Three Things Your Donor Doesn’t Give a Hoot About
It’s often been said (by me, anyway) that empathy could do more good in the world than war and peace put together. That’s especially true in the world of fundraising, where you’re trying to get people to give you money, and you’re giving them nothing in return but a warm feeling.
After all, it’s how people feel, not what they think, that determines their behavior.
So how do donors feel? It’s a simple question, but the answers can be very complicated and contradictory. We’re talking about human nature, after all.
It might not be easy to know what donors care about, but there are a few things you can be certain they don’t care about. And unfortunately, they might be things you care about very deeply. That’s why you need to fine-tune your empathy. It’s tough to do. But then, if fundraising was easy, anybody could do it.
Below are three things that probably are very important to your organization. You probably want to talk about them a lot, and you hope that your enthusiasm is infectious. Unfortunately, they are things your donor couldn’t really care less about. Let’s start with the most painful, and maybe it will get better from there:
I hate to say it, but your donor doesn’t really care about you. She cares about herself. That’s why she supports you. The work you do moves her. Helping you makes her feel needed and empowered. Her gifts give her a sense of being part of something larger than herself.
The more you tell her that she’s helping, the more she’ll contribute. The more you remind her that she’s on the side of the angels, the more often she’ll give. And the more she hears that she is important to you — and not the other way around — the longer she’ll stay an active part of your file.
2. The cool stuff you’ve done
It’s really fun to talk about all the great work you’ve accomplished. And it’s true that your successes have been important. You should brag about them often.
But not to your donor. There’s only one reason to tell success stories in a fundraising arena: to convince the donor that you have the ability and the clout to accomplish your goals.
Your donor cares a lot less about what you’ve done than about what you’re going to do. Or more to the point, what she is going to help you do. As soon as you make your ask, tell the donor, “Your gift today will help us” accomplish great — and very specific — things.
One exception: It actually can be a very good idea to be radiant about a success or victory if you’re telling the donor it was her gift that helped make that victory possible. When you make her genuinely feel that she’s helped you change the world, she’ll want to help you do it again.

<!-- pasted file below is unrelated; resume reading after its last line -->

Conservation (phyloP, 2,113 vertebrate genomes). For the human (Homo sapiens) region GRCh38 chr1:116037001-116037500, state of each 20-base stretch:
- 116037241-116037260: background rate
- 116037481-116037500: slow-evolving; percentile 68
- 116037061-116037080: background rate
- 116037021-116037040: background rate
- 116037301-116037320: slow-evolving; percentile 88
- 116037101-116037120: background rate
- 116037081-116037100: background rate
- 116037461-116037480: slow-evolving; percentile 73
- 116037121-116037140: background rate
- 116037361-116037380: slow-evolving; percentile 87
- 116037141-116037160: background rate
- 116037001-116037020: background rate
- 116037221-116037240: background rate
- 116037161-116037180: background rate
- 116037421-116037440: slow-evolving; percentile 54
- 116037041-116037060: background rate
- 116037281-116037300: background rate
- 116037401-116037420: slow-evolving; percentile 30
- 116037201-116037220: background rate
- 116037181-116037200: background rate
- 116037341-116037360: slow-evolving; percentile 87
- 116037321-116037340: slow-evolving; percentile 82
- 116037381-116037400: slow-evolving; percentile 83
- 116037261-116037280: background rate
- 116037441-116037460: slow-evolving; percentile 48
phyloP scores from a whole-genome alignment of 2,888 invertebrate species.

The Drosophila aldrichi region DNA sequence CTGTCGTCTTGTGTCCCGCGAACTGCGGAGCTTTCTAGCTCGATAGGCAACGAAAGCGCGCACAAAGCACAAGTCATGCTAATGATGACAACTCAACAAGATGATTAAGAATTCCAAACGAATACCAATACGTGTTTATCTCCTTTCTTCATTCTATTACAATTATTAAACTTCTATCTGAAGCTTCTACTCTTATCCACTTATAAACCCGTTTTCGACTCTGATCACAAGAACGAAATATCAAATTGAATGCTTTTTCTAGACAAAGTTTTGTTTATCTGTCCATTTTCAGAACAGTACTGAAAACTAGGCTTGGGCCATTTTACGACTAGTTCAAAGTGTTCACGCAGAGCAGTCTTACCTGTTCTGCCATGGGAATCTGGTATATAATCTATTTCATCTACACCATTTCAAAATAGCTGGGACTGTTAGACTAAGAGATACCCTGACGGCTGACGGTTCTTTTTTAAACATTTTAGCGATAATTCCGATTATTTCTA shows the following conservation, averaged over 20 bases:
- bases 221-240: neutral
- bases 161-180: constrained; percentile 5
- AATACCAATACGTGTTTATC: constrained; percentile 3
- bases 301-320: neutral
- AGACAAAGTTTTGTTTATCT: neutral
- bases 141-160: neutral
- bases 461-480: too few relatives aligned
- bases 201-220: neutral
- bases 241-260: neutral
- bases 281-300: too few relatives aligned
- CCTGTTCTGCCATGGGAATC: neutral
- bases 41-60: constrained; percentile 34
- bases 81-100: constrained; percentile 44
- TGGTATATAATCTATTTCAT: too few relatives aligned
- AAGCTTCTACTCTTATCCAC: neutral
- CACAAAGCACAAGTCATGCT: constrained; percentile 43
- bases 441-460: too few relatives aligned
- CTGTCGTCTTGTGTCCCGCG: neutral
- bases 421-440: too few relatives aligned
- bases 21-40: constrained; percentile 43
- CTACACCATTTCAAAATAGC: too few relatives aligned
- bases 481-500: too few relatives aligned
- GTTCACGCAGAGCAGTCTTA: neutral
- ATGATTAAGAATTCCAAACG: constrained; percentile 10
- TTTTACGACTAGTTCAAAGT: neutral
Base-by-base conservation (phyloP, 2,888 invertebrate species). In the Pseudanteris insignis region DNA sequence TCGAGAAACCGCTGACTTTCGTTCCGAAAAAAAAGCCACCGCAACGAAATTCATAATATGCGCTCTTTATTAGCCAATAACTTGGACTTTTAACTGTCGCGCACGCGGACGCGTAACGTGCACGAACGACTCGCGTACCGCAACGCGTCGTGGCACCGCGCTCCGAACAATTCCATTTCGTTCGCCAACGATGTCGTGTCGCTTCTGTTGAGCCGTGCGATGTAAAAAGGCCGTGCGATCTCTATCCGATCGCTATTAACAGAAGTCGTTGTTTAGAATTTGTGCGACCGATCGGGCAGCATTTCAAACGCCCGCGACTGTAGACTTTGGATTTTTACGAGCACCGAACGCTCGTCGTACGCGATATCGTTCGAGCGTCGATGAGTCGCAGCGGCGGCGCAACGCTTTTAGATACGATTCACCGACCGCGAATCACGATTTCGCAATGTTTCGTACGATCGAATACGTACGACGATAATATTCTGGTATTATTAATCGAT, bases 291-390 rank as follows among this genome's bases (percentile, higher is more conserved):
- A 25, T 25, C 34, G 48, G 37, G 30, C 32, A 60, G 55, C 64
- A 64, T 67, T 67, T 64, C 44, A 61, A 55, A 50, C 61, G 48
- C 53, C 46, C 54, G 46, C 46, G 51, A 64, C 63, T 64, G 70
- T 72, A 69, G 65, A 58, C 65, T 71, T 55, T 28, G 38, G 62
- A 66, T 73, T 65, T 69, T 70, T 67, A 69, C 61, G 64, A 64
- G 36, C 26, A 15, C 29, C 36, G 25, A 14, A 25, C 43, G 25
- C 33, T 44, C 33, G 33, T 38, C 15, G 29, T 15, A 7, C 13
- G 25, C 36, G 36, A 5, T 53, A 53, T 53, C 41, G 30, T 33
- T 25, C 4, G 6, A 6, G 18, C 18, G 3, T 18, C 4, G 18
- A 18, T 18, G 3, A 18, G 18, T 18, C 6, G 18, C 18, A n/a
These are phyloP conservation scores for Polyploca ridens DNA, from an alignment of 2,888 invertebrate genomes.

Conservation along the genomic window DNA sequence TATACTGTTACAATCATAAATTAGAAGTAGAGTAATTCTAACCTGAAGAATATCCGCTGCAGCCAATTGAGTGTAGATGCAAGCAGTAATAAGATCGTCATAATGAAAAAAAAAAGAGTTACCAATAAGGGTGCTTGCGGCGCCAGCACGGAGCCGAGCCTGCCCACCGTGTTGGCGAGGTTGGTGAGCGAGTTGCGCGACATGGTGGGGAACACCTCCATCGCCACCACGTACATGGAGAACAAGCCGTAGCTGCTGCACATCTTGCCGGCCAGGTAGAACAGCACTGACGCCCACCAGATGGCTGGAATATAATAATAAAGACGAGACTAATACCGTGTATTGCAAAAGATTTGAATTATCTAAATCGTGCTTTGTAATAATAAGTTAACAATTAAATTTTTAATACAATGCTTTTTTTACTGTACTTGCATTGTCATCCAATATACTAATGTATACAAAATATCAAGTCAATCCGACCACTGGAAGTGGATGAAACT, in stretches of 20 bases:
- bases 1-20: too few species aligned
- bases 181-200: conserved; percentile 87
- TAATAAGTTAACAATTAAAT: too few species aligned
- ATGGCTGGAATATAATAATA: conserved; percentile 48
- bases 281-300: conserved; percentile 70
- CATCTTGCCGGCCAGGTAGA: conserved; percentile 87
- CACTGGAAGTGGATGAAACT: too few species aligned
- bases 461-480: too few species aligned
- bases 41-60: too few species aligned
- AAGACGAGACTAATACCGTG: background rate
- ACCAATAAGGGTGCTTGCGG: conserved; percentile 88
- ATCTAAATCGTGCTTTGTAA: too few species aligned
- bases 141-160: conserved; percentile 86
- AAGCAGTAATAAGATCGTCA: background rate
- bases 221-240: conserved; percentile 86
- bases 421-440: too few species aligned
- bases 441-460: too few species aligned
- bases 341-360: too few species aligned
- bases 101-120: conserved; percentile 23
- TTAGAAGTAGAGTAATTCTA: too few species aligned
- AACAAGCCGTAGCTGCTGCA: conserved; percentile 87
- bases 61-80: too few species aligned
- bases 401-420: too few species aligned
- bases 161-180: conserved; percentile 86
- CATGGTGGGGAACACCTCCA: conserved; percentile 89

3. The cool people you know
Face it. There’s only one Jane Goodall. There’s only one Robert Redford. They have done wonders for the causes they championed. But it doesn’t necessarily follow that any celebrity endorsement will benefit every cause.
Testimonials work to the extent that the person giving the testimony has credibility with the issue — credibility that existed well before his or her identification with your cause.
Yes, celebrity endorsements can be effective, but star power used for its own sake will, at best, elicit a resigned ho-hum from your donor. If you’re not mighty careful, your donor will see it for what it most likely is: a manipulative attempt at name-dropping. And name-dropping is gauche.
Even worse, it can come back to bite you in some very unpleasant ways. Consider this close call: One high-profile human-services organization, casting about among its celebrity friends to find a spokesperson, was just about to recruit a well-known supermodel to be one of its public faces.
Preliminary plans were made; a sample package even was written. But then, just before it was time to approach the model’s people about the campaign, she got into a very public spat with one of her rivals. Suffice to say that the topic was not one that would have reflected well on the charity.
Yes, it’s great to know important people. And it’s really great to talk about the great things your organization has done. But if you really want to inspire your donors, so you can keep on doing those great things, you’ve got to put yourself in their shoes, and ask, as if you were Bob Dylan, “How does it feel?” FS
Willis Turner is a senior copywriter at Richmond, Va.-based direct-marketing agency Huntsinger & Jeffer.
Willis believes in expressive writing, exceptional fundraising, and exuberant living.
Willis Turner is the senior copywriter at Huntsinger & Jeffer. He was an experienced writer and creative director in the traditional advertising world for more than 20 years before making the switch to fundraising nearly 15 years ago. In his work with nonprofit organizations and associations, he has written thousands of appeals, renewals and acquisition communications for every medium. He creates direct-response campaigns, as well as collateral materials and communications, that get attention, tell emotional stories, and persuade people to take action or make a donation.